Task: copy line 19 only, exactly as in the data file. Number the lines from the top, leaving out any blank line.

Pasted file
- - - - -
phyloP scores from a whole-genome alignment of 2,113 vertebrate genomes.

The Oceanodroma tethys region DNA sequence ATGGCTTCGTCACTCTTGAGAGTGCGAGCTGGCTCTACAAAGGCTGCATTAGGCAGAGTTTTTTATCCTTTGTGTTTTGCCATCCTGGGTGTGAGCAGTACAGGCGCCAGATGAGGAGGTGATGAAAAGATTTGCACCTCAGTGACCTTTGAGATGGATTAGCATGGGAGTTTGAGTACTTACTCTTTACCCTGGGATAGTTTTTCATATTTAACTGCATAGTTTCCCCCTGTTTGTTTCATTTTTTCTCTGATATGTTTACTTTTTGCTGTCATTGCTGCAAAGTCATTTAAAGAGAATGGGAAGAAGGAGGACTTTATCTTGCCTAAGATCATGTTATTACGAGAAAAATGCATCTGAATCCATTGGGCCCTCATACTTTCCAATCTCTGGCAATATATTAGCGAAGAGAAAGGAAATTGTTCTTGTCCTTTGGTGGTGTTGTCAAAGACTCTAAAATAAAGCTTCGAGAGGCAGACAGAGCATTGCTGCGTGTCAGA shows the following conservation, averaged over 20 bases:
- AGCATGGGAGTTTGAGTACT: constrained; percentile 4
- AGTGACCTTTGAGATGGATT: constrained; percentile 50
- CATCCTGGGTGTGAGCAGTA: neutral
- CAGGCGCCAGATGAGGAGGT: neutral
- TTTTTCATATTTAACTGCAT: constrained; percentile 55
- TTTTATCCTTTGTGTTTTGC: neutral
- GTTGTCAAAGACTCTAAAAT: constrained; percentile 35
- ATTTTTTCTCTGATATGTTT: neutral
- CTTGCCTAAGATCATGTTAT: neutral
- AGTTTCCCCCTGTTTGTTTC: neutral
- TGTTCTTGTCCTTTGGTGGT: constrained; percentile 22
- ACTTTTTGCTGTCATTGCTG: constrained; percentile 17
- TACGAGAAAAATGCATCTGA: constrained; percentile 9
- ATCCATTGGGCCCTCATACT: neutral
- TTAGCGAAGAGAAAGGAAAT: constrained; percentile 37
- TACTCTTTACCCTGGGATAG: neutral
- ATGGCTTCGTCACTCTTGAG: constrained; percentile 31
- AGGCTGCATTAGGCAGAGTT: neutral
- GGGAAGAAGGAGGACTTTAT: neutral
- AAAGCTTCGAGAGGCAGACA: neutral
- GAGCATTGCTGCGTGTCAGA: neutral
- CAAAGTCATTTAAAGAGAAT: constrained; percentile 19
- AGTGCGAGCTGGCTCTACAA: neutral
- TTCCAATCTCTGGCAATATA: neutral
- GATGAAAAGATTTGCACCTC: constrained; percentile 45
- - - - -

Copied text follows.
- ATGGCTTCGTCACTCTTGAG: constrained; percentile 31